Ethical Journalism Newsletter: August 12th, 2014


Ethical Journalism News

Media Concentration: A Crisis of Democracy

In the UK, a free press is seen as one of the hallmarks of a liberal democracy. However, while the press may be seen to act as a check on legislative authority, it too is a source of unaccountable power. Over several decades, the UK media has undergone a process of concentration, putting media power in few hands. The health of our democracy can be measured by a plurality of views, which over time is being gradually eroded. (via Media Reform Coalition)

How to Cover the Suicide of Public Figures Responsibly

The suspected suicide of comedian Robin Williams is an opportunity for journalists to give more coverage to a topic that deserves it. Suicide rates in the United States rose between 2000 and 2007. But screaming headlines, speculation and images of crying fans could do a lot of harm. Journalists have to cover such high-profile deaths – the key question is how. (via Poynter)

The State of the Media in Pakistan

Having been affiliated with the Pakistani media industry for over a decade, Puruesh Chaudhary has become as an integral part of the country’s crop of young and ambitious players in the media sector. In an interview with The Diplomat, she speaks about the downside of Pakistan’s media industry, media ethics and the state of investigative journalism in the country. (via The Diplomat)

Israel, Gaza, War & Data: Social Networks and the Art of Personalizing Propaganda

It’s hard to shake away the utterly depressing feeling that comes with news coverage these days. While war rages on the ground in Gaza and across Israeli skies, there’s an all-out information war unraveling in social networked spaces. Not only is there much more media produced, but it is coming at us at a faster pace, from many more sources. As we construct our online profiles based on what we already know, what we’re interested in, and what we’re recommended, social networks are perfectly designed to reinforce our existing beliefs. (via Huffington Post)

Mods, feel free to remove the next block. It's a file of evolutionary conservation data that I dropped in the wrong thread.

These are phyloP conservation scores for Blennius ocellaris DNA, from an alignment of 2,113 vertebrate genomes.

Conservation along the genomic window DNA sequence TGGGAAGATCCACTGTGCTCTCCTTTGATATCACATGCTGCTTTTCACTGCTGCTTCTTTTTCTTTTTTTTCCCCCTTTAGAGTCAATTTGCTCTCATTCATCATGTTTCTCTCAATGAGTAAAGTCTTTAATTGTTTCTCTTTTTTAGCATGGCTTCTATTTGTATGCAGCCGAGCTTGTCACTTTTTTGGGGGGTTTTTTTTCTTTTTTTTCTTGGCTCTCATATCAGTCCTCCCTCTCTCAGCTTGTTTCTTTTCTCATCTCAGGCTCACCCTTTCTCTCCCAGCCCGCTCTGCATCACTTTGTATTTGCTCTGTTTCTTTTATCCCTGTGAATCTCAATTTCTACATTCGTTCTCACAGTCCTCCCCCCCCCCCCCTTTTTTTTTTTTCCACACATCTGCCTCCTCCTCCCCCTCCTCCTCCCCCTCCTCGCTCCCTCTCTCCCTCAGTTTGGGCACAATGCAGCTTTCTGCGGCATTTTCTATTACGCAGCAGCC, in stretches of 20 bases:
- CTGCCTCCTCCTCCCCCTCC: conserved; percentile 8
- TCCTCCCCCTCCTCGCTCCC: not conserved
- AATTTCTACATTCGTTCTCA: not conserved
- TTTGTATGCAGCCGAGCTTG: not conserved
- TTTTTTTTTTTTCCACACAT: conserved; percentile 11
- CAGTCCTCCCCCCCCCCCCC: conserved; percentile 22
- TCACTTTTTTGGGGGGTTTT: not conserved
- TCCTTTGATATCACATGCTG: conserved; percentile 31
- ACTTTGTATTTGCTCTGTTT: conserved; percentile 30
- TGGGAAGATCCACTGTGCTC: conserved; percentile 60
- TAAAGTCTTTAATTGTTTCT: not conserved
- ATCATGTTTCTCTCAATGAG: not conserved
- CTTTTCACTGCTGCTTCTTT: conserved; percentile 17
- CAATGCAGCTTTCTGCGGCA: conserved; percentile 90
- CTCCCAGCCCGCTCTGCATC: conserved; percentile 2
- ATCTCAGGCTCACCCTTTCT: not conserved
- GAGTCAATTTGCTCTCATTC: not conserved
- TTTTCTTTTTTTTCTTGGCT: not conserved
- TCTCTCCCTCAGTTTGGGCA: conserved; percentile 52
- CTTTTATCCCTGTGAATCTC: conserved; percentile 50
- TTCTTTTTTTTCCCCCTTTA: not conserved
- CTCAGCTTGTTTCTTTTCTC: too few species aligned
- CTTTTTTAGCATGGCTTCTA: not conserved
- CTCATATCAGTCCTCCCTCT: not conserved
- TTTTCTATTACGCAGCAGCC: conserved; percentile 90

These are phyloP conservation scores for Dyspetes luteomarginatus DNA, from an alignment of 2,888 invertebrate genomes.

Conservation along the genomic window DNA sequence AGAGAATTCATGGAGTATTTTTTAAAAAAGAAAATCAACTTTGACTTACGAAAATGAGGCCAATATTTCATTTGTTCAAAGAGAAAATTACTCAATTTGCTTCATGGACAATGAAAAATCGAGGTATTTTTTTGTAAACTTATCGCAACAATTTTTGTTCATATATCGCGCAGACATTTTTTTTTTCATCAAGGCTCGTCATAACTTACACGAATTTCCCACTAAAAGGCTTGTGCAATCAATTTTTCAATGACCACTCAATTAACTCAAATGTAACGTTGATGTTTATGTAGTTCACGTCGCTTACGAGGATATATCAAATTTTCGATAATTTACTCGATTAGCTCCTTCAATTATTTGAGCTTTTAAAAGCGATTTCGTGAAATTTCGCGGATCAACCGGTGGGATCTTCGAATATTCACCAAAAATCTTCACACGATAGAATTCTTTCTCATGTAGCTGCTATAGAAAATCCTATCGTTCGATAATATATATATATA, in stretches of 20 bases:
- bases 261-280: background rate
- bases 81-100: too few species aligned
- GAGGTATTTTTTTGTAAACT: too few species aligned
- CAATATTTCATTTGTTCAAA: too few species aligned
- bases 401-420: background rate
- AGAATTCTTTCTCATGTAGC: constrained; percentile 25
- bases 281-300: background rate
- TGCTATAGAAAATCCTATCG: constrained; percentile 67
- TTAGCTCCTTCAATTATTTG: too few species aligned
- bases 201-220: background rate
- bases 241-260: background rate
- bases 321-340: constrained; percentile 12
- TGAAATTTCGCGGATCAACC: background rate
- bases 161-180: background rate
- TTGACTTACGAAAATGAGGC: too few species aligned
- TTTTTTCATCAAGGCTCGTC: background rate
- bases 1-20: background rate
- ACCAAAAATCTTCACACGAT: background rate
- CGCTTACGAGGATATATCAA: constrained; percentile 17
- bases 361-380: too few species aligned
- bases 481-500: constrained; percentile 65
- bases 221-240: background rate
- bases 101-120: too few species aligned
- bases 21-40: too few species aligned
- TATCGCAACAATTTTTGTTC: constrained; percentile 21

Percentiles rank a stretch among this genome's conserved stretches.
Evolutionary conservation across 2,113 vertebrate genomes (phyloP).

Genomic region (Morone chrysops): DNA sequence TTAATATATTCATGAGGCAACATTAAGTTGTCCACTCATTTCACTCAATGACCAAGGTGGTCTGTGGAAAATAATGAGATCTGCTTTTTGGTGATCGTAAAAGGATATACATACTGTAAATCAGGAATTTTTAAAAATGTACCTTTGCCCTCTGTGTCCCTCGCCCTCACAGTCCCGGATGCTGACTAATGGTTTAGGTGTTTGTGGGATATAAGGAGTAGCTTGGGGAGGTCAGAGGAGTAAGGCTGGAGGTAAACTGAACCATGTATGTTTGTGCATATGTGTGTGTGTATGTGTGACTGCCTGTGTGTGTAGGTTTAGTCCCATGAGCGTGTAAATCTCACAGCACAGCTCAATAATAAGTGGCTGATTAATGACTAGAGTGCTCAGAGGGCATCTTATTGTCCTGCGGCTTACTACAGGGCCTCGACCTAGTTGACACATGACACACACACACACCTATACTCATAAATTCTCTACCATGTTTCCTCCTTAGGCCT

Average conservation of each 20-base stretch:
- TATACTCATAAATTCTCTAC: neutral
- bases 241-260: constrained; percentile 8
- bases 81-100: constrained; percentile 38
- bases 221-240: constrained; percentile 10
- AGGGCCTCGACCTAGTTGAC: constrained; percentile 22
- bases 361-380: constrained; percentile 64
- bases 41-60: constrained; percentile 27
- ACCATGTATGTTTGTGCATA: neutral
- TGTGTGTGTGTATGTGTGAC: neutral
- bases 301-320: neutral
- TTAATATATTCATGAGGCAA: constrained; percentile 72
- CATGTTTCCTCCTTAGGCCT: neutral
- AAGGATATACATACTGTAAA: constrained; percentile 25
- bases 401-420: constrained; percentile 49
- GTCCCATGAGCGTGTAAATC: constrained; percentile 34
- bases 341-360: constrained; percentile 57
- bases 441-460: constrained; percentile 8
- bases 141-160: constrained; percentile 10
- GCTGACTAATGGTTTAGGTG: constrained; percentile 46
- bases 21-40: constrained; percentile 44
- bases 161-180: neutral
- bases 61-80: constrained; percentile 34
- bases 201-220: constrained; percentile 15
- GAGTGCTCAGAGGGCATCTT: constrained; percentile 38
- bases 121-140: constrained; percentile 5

Plagiarism: A Renaissance for Attribution

In the modern age, it’s just so much easier to copy. It doesn’t take years of apprenticeship, just a few cut-and-paste keystrokes. Technology raises the risk of not only becoming a plagiarist, but also being uncovered as one: Sources found on the web can be compared in a web search too. (via Ethics AdviceLine for Journalists)

Ethical Issues over the Naming of Terrorist Organisations

Just two weeks after the Associated Press explained why it referred to the Islamic militant group laying siege to Iraq as “ISIL” rather than “ISIS,” the rebels complicated matters by declaring a new “Islamic caliphate” and changing their name to “the Islamic State.” Now the question for news organisations is whether to go along with the group’s rebranding efforts and potentially grant it undeserved legitimacy, or to keep using an acronym that’s familiar to readers but is arguably out-of-date. (via Poynter)

Report and Resources

Recommendations for Reporting on Suicide

Developed in collaboration with the American Association of Suicidology and a long list of universities and organisations, these guidelines represent a way to cover the suicide of public figures in an ethical way that prevents “suicide contagion” and promotes help-seeking. (via American Assoc. of Suicidology)


African Media Leaders Forum

Johannesburg, South Africa

In a year marking two momentous events – 20 years since the end of apartheid in South Africa and 20 years since the Rwandan Genocide – African media leaders and owners will gather in Johannesburg in November to hold frank discussions on how to uphold high ethical standards in the tri